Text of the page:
Understanding value distribution in seafood supply chains with the Impact Institute’s Susanna Balaguer Serra

Susanna Balaguer Serra of the Impact Institute.

Many fishers working in the global seafood industry face living income gaps, a plight sustainability advocates have been determined to irradicate. Susanna Balaguer Serra of the Impact Institute Sustainability Consultant Susanna Balaguer Serra is working to raise awareness about the reality of underearning in the seafood sector. She will be a featured speaker for the Seafood Expo Global conference session, “Supply chain equity: Value distribution in blue swimming crab and mahi-mahi,” taking place on 26 April from 10:45 to11:45 a.m.. In an interview with SeafoodSource, Balaguer Serra  said closing the living income gap in seafood is a key issue the industry must take on.

SeafoodSource: What project are you currently working on in the seafood industry?

Balaguer Serra: We are working on understanding how value is distributed along the supply chain of selected fisheries and on capturing the living income gap faced by fishers. When the research is completed, we aim to share with a wide audience the findings from our assessments, which highlight the inequitable distribution of value and inherent underearning of fishers. Underearning is a measure of the difference between how much self-sufficient actors earn and the living income for a given area. By tackling multiple and diverse channels of communication in different forms, we aim to reach, inform, and inspire the target audience, which includes the seafood industry, the grantees of our client Walton Family Foundation, and the scientific community.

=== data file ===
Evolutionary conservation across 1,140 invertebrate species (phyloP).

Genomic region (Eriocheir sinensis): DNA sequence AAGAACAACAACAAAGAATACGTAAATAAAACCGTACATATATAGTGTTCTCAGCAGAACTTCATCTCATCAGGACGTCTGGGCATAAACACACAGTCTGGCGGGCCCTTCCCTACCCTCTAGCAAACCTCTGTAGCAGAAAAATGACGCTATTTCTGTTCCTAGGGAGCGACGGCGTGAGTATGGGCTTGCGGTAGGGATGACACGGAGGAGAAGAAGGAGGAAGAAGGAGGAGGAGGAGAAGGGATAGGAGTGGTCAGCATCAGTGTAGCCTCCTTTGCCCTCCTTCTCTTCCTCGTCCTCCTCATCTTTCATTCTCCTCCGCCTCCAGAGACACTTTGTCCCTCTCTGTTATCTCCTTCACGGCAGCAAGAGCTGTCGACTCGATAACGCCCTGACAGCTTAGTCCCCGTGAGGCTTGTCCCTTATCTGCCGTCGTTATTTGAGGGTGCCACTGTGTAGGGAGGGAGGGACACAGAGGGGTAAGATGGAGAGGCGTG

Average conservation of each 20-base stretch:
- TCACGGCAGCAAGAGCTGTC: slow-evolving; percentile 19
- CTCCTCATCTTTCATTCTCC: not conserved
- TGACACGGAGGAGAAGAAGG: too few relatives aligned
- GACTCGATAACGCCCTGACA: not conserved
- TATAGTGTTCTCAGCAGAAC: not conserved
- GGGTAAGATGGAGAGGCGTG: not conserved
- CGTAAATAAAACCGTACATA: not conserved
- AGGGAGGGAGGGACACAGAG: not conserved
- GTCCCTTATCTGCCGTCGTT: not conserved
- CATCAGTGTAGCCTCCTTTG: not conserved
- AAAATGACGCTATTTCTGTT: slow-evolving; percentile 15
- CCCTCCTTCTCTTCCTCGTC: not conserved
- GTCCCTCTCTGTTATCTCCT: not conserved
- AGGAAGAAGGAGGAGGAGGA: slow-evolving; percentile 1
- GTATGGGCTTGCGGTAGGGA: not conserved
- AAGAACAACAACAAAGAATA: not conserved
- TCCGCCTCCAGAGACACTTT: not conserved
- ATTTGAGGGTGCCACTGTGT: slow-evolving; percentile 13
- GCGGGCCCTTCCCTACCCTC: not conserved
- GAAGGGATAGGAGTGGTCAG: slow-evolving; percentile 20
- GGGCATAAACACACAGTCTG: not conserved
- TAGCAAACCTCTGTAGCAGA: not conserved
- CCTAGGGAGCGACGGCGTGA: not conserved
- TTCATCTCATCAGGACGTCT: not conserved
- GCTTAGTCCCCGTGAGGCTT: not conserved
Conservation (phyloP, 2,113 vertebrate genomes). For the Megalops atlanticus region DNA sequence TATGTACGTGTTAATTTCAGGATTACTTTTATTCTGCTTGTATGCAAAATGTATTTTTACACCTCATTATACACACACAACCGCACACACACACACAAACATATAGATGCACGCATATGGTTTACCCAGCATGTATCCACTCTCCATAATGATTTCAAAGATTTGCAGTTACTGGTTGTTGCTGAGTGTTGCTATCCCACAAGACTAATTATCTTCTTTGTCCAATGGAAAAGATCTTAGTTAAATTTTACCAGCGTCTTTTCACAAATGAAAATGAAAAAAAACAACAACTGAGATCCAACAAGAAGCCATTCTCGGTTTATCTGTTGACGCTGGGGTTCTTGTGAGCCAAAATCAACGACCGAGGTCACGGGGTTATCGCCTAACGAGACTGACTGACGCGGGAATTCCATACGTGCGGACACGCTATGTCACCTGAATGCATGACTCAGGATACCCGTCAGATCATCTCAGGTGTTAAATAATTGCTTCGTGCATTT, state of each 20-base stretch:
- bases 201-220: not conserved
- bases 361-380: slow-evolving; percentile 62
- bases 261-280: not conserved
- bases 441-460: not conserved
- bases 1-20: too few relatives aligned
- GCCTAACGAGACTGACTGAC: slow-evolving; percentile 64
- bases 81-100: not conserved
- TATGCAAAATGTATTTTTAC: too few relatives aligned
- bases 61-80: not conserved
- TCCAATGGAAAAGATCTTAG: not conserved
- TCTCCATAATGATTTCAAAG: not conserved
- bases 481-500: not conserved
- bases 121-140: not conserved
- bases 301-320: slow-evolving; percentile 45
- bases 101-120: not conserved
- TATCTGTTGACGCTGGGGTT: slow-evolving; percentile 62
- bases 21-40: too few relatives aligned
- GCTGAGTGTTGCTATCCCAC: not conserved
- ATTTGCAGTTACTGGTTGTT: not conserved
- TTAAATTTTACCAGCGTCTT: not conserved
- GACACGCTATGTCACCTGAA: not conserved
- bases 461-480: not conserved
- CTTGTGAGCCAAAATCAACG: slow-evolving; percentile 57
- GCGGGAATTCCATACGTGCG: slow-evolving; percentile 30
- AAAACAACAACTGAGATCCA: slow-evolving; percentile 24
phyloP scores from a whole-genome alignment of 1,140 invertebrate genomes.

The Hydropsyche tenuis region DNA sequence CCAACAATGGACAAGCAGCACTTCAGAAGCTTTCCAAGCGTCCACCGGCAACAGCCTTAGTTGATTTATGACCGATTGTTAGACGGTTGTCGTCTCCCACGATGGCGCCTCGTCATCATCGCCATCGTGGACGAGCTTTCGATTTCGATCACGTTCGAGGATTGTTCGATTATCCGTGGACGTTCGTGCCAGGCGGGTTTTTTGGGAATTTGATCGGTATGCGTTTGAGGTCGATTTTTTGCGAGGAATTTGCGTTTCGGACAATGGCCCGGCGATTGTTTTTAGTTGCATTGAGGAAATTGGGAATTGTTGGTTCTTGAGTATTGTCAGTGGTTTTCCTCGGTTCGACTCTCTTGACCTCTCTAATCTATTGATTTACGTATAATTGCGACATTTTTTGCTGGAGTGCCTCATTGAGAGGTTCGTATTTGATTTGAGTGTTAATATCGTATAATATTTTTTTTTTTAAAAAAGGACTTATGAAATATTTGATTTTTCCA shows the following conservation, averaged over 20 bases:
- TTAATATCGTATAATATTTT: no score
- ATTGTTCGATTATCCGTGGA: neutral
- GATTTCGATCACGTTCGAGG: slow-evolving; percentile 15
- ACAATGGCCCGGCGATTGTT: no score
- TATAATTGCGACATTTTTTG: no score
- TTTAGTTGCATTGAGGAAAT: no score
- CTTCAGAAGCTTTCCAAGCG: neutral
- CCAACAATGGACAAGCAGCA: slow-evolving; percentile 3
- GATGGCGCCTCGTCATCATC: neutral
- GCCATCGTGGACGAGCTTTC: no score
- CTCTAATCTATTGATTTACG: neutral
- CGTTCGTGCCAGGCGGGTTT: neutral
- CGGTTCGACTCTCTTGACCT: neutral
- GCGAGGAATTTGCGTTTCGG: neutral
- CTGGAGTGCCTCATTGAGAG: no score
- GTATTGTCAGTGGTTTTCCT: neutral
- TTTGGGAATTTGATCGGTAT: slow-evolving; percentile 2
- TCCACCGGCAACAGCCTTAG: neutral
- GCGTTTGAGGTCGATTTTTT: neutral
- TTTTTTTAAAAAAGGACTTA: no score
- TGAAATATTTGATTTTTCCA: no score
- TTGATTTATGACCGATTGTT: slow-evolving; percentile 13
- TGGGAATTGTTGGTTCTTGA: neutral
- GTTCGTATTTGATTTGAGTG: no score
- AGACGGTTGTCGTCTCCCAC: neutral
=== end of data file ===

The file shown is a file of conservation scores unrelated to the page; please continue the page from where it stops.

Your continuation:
SeafoodSource: How did you get involved?

Balaguer Serra: We started our collaboration with the Walton Family Foundation in October 2021. They were interested in gaining a deeper understanding of the economic status of fishers with the goal of gaining sufficient actionable information for decision-making and strategy development required to support and preserve fishery communities. We assessed the blue swimming crab fishery in Indonesia and the mahi fishery in Peru. These are export-oriented artisanal fisheries, with approximately 80 percent of the final product being exported to the United States. In particular, we conducted both a value distribution assessment and a living income gap assessment based on profit-cost structures for different actors in the supply chain. The objective of these assessments is to capture the economic wellbeing of upstream actors in the chain. It provides key insights and answers to questions such as: How much value do fishers retain? How does this compare to the value retained by downstream partners, such as processors or retailers? What is the average living income gap?

At Impact Institute, we have more than 10 years of experience in conducting value distribution and living income gap assessments from a wide variety of crops across multiple geographies. We have a unique focus on the wellbeing of smallholder farmers, from both a social and an environmental point-of-view. Socially, we focus on measuring the impact of underearning and we assess other impacts such as employee health and safety, freedom of association, and child labor. Environmentally, we capture the impact that cultivation has on soil, air, water, and climate, amongst others. Not only do we measure this, but we also use the insights from our assessments to guide organizations in minimizing this impact and closing the living income gap.

SeafoodSource: What is the value of doing this type of assessment?